By CAREEREALISM-Approved Expert, Kris Parfitt Considering a career change? Thinking of going for that promotion? Looking for a job? Something is motivating you to consider your options, but have you asked yourself the one question which once answered really identifies what would happen if you didn’t pursue the change? That question is simple in content yet profound in context: What do you have at stake? In other words, what do you have to lose in your life if you do NOT seek this transition? I ask this question of all my clients and it causes them to pause and really think about what aspect of their life they are putting on the line. One of my clients said she had her health at stake. She knew if she didn’t change some aspects of her position at work her health issues would increase. As a mid-level manager she worked 60+ hours a week, was continually stressed and ate mostly from the vending machines or nearby fast-food restaurants. She liked her company and career direction so didn’t want to leave or change careers. However, she couldn’t go on working at the same level of intensity without jeopardizing her well being and life balance. This may be a common experience for many people, but it’s a valid reason to seek change in our lives rather than the change happening to us – like a heart attack, diabetes, or the inability to work at all. Regardless of our circumstances we all have something important to our vitality at stake that if we did not pursue making a difference we would lose. What do you have at stake? That which if it were lost, given up, sacrificed, could have a debilitating effect on your life or immediate future? Enjoying this article? You could get the best career advice daily by subscribing to us via e-mail. Let’s take a look at the change you are considering: Is it a career change? Promotion? Employment? Choose one for this exercise and ask yourself the following questions: 1. What is the impact your current situation has on you? 2. What do you get out of not doing anything about it? 3. If you did nothing about your situation, what would happen? 4. What is missing, that which if it existed, would make a difference in your situation? 5. What would be the result if you put what was missing into the picture? The client whose health was at risk considered these questions and the answers made her very aware of what she had at stake, which then motivated her into action. The impact of her current situation was on her health, fitness and partnership eligibility. What she was getting out of not doing anything was the “bliss” of being in denial and ignoring the issues which was really a way not to be responsible for herself or her future outcomes. If she didn’t do anything she risked becoming a diabetic, obese and as she put it, pitched out of the dating game. What was missing for her was courage and a personal belief she could have a different yet fulfilling position at her company and better health. She saw if she reached out to her friends, coworkers and spoke to her boss about her condition and her future goals, she could make a difference in her current situation. We worked together on a Well Being Campaign that included her creating a job description for herself that met the needs of her responsibilities yet gave her more life balance. Together we rehearsed what she would say to her boss about this new position by creating a powerful context for her to share, from such her boss would be inspired to help her make a difference. Also, she started talking to family members and friends about joining a weight-loss program with her. She knew if she had support and people to hold her accountable for what she said she wanted, she would be more motivated to lose weight and reach her targeted health goals. She reinvented herself as a courageous woman who believed in her personal happiness. She talked to her boss about her idea for a new position and the impact her current position was having on her life and health. He was so impressed with her presentation and enthusiasm he adjusted his budget to create the new position for her and gave her a raise! Also, to date she has lost 50 pounds and recently posted a profile on a popular online dating site. Originally when asked, she said her health was at stake. However, when she distinguished what she would lose if she didn’t address her weight she saw her job, her future in a long-term loving relationship and more importantly her integrity to herself. Any of these could have been what she had at stake and any of these would have shifted regardless of what she changed. Taking some aspect of our life we have at stake will profoundly change the direction of many areas of our lives, guaranteed, it will change anything in our lives to the good, to the dynamic, to the fulfilling. She created a goal which in return provided her a future to live into. Having a future we declare creates a fulfilled life – thus beginning a brand new playing field for our game of life, career and relationships. By answering the questions about what she had at stake and what could happen if she didn’t do anything compared to what could happen if she were in action to change her situation, she was motivated to make a difference in her situation. She didn’t want the results she would get if she continued to do nothing. Through the coaching she fully distinguished she is ultimately responsible for her happiness and alone was, and continues to be, her main motivator. Did you enjoy this article? Read more articles by this expert here. Kris Parfitt is a career strategist and leadership branding coach who is committed to finding your roadblocks and moving them out of the way so you can have the career success you want. Kris has over twenty years experience in leadership, counseling, and training positions all of which have provided an exceptional education which allows her to be a dynamic coach, one that focuses on inspiring you to acknowledge and express your extraordinary abilities and potential. Connect with Kris via LinkedIn or follow her on Twitter.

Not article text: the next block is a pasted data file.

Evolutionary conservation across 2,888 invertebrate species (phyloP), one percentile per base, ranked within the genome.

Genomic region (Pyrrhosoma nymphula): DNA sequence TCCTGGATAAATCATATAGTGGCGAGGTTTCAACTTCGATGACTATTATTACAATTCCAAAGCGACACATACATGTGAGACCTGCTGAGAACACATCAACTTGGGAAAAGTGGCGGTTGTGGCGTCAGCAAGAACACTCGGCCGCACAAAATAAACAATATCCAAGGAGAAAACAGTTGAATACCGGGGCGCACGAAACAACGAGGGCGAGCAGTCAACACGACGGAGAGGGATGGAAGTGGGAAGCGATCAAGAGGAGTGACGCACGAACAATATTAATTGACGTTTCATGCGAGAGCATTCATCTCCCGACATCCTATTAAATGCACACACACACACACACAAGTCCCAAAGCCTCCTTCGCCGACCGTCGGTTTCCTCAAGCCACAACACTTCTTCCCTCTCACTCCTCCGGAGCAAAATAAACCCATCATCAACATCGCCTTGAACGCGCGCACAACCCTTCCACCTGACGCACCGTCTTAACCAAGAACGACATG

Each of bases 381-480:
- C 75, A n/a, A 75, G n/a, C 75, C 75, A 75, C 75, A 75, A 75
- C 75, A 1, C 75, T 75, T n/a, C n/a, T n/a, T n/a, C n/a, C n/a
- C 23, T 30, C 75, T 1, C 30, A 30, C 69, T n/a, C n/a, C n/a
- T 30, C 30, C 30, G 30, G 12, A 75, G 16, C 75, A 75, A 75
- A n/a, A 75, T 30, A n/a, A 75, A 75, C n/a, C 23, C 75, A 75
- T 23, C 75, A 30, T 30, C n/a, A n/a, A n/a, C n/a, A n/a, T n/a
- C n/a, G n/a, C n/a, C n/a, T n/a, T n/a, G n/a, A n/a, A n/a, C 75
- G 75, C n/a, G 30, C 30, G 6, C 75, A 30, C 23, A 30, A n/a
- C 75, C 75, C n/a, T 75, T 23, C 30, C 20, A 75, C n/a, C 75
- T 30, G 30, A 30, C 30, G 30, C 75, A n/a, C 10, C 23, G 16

March 03, 2010